The Amazing Race

by J.D. Roth

If you wonder why I haven’t been writing much around here, it’s not because of my personal-finance blog, and it’s not because I’ve been spending time promoting my book. Yes, I’ve been doing these things — and I’ve even begun to exercise again — but the real time-suck in my life lately is The Amazing Race.

Kris and I aren’t really fans of reality shows. Yes, we watch The Biggest Loser, but that’s because it’s about fitness, and because the first season we watched featured Tara Costa, who, quite frankly, kicked ass. We loved watching her outcompete the other contestants every single week. The Biggest Loser is actually pretty lousy television, for the most part. It’s excruciating how the show repeats stuff over and over and over again. (And I hate how they always show contestants doing stuff while there’s a voice-over describing exactly what’s going on — as if we cannot see.)

Anyhow, around Christmas, I read a rave review of The Amazing Race in some mainstream publication like Newsweek or The New York Times. The article mentioned something that piqued my interest: Since the Emmy Award for reality show was instituted, no show other than The Amazing Race has ever won it.

Now, I concede that “best reality show” isn’t exactly high praise. Still, I decided to take a look. I found some clips on YouTube and was intrigued, so I bought a season from iTunes. I watched the first three episodes and thought, “Wow! I love this.”

When Kris got home from work that cold December day, I suggested that she watch the show with me. “I don’t want to watch it,” she said. “It’s going to be lame.”

Fine. I continued to watch the show myself. Eventually, she watched part of an episode with me. When the show was over, she asked sheepishly, “Can we watch the first episode of the season?” And so we did. And we haven’t stopped watching since.

Note: For those of you unfamiliar with the premise, here’s how The Amazing Race works. Around a dozen teams of two gather at the starting line in a major U.S. city. Each team is composed of members with an existing relationship: best friends, sisters, “dating long-distance”, and so on. (There are certain “stock” couples every season, such as the gay couple, the Christian couple, the geeky couple, the black couple, the models, and the loudmouths.) Teams are given clues to find their next destination, which could be anywhere in the world. They have to figure out where they’re going, booking their own travel. Along the way, teams have to stop to perform certain challenges, such as bungie jumping or building a bicycle or eating raw octopus. At the end of (nearly) every leg, the last-place team is eliminated. At the end of about a dozen legs, the final team wins a million dollars.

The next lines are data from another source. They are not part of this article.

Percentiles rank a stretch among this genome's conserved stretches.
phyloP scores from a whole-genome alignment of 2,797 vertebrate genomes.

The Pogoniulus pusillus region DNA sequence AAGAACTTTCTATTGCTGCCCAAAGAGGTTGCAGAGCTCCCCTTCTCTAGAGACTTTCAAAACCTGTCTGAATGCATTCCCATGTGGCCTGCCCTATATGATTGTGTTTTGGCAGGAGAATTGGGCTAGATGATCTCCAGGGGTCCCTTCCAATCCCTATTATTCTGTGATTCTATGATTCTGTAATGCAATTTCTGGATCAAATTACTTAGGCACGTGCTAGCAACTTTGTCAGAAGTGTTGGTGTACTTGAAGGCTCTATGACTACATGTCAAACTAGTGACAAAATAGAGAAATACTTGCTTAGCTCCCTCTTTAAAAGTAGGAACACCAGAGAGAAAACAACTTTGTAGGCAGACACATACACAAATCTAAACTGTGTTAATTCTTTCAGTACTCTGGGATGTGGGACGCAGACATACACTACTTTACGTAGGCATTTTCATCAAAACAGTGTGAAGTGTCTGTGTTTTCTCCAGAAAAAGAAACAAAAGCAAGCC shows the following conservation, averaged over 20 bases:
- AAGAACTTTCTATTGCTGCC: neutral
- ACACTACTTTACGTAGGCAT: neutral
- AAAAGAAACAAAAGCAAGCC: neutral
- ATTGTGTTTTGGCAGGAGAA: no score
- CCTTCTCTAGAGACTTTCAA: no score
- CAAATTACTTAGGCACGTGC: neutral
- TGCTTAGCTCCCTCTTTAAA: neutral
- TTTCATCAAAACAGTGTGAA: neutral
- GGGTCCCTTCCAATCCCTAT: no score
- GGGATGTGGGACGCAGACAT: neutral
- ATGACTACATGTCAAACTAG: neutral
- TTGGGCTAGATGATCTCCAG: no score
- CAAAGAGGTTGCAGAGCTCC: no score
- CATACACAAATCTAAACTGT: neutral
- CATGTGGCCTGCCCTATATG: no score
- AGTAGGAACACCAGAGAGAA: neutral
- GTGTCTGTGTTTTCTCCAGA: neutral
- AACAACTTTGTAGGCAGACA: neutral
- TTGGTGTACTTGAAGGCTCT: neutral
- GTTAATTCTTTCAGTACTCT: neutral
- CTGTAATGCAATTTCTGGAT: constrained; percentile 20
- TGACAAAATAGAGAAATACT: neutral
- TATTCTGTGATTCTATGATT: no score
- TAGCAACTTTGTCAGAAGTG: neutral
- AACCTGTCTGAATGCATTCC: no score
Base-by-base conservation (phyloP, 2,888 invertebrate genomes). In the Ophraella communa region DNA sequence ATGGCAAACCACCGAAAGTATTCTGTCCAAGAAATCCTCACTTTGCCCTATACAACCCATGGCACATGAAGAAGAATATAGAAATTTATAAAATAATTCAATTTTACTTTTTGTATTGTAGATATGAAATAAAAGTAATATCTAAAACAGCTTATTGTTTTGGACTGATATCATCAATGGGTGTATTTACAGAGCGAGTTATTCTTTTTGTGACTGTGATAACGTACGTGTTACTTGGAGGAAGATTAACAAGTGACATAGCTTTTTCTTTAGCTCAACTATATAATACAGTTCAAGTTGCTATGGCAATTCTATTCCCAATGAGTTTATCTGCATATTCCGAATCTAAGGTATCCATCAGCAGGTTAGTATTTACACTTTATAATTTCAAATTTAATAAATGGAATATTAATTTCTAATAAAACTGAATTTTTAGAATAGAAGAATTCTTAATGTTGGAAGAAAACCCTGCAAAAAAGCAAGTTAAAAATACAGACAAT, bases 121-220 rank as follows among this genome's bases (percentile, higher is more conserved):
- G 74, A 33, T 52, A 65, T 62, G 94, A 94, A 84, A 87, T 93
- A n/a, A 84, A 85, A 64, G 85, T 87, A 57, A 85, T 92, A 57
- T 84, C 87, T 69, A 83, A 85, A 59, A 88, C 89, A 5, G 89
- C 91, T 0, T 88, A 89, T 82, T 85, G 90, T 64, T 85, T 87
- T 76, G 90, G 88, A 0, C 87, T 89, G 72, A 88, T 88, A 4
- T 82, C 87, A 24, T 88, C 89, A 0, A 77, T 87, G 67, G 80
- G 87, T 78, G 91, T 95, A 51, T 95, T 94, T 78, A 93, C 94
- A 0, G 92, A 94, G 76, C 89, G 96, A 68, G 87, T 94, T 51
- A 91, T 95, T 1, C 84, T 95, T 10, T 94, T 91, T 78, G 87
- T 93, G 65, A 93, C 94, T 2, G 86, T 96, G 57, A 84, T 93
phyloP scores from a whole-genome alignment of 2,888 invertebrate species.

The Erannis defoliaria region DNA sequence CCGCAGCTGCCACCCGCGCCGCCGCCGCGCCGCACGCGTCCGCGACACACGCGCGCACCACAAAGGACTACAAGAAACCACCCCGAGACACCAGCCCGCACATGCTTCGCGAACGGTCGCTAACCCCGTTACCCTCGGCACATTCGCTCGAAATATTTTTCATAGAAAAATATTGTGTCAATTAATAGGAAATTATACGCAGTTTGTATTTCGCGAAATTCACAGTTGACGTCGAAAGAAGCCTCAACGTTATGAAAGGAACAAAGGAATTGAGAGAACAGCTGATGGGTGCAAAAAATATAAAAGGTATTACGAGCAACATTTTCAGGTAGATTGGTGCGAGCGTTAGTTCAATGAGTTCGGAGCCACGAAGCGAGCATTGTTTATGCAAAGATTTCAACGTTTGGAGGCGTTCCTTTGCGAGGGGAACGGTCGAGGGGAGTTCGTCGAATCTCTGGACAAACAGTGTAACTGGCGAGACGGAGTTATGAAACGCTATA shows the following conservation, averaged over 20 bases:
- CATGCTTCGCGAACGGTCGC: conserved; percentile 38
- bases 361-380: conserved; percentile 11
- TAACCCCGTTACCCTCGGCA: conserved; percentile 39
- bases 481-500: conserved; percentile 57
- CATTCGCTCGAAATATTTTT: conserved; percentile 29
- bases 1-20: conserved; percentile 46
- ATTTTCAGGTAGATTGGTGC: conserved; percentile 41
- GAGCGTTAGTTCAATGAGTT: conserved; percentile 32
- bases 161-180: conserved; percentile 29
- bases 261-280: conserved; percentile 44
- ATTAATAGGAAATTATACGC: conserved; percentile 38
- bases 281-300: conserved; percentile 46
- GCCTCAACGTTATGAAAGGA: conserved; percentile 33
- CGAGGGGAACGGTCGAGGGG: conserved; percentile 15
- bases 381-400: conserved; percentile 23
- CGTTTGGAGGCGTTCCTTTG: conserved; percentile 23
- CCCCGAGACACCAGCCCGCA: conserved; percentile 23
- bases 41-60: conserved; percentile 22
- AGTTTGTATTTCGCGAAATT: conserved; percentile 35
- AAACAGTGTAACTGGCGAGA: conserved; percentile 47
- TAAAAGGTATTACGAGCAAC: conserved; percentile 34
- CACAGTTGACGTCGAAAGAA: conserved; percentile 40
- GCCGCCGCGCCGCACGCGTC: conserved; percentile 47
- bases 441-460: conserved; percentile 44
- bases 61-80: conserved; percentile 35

We watched the three seasons that we could buy from iTunes (seasons 13, 14, and 15) between Christmas and New Year. Then we used Netflix to get seasons 1 and 8 (the only seasons available on DVD).

“I want to watch more,” Kris said when we’d finished.

“There isn’t anymore,” I said. “Only those five seasons are available to purchase. If we want the rest, we’ll have to get them illegally.”

First up, we asked Chris G. if he could check for bootleg copies of the other seasons as he traveled through southeast Asia in February. He checked, but couldn’t find them. Meanwhile, Kris and I watched seasons 13, 14, and 15 again.

“I want to watch more,” Kris said when we’d finished.

I sighed. “You know, there’s a guy online selling all fifteen seasons on DVD, but it’s surely not legal,” I said.

“Is there a legal way to buy the other seasons?” Kris asked.

“No,” I said.

“Then we don’t have any other choice. Buy them.”

And so I paid $150 to get all fifteen seasons on DVD. For the past two weeks, our evenings and weekends have been spent watching our favorite teams (and less-than-favorite teams) race across the world. We’ve watched seasons 2, 3, 4, and 5, and are now on season 6. (Man, Jonathan needs to put a cork in it. We’re hoping he and Victoria get eliminated soon. He’s an ass.)

So, that my friends, is why there hasn’t been much to read about here during the month of March. It’s not because of the book. It’s not because of the other blogs. It’s because of The Amazing Race.

Updated: 03 April 2010

Do what's right. Do your best. Accept the outcome.
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